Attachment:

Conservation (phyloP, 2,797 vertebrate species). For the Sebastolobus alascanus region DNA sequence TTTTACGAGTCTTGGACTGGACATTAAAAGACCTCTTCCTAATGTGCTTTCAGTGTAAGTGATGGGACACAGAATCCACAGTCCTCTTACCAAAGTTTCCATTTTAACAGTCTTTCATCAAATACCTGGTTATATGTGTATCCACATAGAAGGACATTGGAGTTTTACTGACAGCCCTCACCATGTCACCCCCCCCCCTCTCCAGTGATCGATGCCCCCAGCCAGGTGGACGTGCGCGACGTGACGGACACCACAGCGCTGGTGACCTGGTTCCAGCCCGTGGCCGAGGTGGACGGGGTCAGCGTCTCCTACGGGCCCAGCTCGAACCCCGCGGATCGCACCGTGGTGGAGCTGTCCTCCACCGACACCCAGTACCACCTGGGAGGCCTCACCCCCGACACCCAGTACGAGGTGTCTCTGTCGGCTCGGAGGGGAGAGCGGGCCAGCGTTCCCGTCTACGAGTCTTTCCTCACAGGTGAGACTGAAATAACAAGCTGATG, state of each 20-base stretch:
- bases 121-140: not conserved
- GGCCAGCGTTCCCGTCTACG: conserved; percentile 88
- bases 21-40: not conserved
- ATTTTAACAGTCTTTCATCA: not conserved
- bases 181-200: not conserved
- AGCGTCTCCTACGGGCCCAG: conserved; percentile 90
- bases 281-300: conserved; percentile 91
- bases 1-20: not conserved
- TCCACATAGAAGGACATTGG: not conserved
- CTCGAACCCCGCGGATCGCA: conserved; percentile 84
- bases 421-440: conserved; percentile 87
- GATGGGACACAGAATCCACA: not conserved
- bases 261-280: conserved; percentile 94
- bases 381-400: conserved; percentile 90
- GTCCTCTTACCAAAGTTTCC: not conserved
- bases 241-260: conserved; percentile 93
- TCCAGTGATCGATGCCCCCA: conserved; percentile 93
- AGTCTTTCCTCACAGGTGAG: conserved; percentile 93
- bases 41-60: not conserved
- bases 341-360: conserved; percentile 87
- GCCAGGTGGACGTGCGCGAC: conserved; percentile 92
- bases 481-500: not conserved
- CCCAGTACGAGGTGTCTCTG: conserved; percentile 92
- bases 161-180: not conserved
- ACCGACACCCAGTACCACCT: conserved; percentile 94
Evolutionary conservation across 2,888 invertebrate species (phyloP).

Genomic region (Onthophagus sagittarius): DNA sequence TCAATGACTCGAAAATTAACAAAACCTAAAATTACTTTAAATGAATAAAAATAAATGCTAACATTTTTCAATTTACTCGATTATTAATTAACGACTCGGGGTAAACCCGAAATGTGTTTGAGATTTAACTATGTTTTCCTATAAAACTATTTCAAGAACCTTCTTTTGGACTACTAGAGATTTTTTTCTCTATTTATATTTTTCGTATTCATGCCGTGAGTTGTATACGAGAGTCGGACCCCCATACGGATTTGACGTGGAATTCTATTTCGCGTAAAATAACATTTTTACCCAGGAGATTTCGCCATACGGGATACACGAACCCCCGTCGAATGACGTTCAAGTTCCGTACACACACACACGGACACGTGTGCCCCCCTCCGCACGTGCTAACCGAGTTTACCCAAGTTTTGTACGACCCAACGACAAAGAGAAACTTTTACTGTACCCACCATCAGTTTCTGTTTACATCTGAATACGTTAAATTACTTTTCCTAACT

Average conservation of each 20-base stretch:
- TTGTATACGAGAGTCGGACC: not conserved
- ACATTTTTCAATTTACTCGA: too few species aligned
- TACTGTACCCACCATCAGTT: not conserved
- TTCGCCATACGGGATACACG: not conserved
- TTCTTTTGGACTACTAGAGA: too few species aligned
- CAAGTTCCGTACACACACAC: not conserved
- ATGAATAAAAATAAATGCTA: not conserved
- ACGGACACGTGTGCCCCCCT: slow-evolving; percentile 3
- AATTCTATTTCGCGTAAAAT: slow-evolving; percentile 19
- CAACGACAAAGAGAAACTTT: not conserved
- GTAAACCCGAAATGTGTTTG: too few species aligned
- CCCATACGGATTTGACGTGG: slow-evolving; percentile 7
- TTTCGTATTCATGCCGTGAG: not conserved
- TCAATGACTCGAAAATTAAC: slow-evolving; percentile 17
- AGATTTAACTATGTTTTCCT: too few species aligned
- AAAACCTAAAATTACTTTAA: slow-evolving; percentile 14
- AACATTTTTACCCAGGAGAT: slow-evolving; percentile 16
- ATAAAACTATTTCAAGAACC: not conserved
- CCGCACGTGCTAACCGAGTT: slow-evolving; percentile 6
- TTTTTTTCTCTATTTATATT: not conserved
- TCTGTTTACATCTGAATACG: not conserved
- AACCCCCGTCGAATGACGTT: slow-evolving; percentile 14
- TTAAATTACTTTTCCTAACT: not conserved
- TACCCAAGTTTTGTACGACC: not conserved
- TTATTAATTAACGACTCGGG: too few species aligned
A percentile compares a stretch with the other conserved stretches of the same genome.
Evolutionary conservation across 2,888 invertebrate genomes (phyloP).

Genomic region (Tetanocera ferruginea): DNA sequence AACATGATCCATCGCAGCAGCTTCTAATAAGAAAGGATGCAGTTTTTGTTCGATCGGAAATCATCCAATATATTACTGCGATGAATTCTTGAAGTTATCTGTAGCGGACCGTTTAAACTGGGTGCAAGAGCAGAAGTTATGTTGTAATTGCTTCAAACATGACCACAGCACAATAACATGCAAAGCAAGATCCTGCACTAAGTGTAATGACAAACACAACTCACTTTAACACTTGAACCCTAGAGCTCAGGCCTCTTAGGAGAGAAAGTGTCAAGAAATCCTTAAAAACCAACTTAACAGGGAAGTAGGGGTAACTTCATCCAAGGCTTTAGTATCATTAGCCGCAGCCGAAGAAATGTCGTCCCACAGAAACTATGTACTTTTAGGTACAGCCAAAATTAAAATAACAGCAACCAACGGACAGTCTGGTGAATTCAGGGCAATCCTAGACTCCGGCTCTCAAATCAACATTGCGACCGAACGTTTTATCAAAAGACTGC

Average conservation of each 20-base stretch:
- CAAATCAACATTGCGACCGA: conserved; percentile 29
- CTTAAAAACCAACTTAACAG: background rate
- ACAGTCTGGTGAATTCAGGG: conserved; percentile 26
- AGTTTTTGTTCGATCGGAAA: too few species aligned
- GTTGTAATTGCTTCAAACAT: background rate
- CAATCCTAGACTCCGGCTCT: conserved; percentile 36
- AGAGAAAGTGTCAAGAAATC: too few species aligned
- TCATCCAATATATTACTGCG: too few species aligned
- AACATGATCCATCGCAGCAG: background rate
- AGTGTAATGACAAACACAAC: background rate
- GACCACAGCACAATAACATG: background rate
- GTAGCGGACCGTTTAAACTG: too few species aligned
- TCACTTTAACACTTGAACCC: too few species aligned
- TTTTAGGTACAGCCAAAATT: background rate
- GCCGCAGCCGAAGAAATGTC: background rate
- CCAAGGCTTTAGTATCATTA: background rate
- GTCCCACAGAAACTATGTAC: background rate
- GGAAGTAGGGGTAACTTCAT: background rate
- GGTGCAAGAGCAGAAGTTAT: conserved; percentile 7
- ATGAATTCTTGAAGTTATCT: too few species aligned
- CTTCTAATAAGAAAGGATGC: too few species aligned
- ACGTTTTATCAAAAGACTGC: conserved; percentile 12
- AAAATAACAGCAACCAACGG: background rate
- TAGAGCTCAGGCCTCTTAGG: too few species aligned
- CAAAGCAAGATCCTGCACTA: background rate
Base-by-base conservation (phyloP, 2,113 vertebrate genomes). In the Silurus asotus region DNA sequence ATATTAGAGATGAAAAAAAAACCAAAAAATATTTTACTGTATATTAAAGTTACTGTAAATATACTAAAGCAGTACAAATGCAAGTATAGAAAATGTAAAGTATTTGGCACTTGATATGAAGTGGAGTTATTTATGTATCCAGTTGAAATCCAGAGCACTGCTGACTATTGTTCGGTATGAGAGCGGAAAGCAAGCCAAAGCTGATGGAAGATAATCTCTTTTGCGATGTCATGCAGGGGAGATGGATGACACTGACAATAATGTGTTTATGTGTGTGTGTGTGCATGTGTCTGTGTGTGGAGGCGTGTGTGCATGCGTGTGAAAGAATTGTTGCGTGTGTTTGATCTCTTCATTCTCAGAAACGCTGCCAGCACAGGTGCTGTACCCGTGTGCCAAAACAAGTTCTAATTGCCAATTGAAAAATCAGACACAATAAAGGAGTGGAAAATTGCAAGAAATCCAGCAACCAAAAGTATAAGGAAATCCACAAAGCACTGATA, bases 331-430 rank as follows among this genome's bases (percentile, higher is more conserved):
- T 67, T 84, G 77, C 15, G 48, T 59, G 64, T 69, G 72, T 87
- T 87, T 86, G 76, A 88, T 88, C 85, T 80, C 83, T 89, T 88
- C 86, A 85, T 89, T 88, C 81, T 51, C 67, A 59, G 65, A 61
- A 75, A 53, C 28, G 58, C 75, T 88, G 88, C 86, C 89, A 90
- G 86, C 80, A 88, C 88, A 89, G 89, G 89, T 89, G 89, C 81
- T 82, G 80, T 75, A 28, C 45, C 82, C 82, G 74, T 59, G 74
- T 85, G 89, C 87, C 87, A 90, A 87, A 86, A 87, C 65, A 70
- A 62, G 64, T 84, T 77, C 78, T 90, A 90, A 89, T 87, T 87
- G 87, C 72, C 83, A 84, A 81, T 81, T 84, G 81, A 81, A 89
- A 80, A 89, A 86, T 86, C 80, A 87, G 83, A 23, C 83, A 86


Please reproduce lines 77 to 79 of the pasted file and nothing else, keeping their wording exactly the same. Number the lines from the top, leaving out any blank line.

- GGTGCAAGAGCAGAAGTTAT: conserved; percentile 7
- ATGAATTCTTGAAGTTATCT: too few species aligned
- CTTCTAATAAGAAAGGATGC: too few species aligned